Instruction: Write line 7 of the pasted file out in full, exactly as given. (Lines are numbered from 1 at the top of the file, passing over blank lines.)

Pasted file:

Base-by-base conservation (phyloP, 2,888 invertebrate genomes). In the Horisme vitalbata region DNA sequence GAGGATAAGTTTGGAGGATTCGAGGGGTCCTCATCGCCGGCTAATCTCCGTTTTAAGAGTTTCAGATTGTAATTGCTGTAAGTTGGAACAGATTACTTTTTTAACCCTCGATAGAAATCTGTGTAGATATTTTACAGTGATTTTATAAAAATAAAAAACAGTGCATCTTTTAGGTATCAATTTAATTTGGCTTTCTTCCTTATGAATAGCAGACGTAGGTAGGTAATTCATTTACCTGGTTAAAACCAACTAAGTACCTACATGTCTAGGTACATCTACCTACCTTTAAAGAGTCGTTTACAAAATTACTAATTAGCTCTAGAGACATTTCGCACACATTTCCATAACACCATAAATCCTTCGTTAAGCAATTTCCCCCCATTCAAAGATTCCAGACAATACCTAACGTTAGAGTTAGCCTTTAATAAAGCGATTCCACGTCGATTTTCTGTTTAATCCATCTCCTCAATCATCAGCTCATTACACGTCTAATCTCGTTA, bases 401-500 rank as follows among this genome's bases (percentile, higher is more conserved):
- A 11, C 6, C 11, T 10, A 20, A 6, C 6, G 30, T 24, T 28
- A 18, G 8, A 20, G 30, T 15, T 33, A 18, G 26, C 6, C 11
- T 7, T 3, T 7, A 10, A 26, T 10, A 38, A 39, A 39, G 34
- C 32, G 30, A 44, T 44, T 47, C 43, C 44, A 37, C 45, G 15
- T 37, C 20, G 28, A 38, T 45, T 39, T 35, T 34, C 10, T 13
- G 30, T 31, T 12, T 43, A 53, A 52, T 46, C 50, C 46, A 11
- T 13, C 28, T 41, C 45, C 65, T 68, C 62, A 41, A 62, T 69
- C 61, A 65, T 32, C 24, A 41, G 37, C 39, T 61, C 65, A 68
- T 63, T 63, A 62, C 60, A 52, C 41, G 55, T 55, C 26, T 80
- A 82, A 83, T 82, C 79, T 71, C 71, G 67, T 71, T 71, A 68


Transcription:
- G 30, T 31, T 12, T 43, A 53, A 52, T 46, C 50, C 46, A 11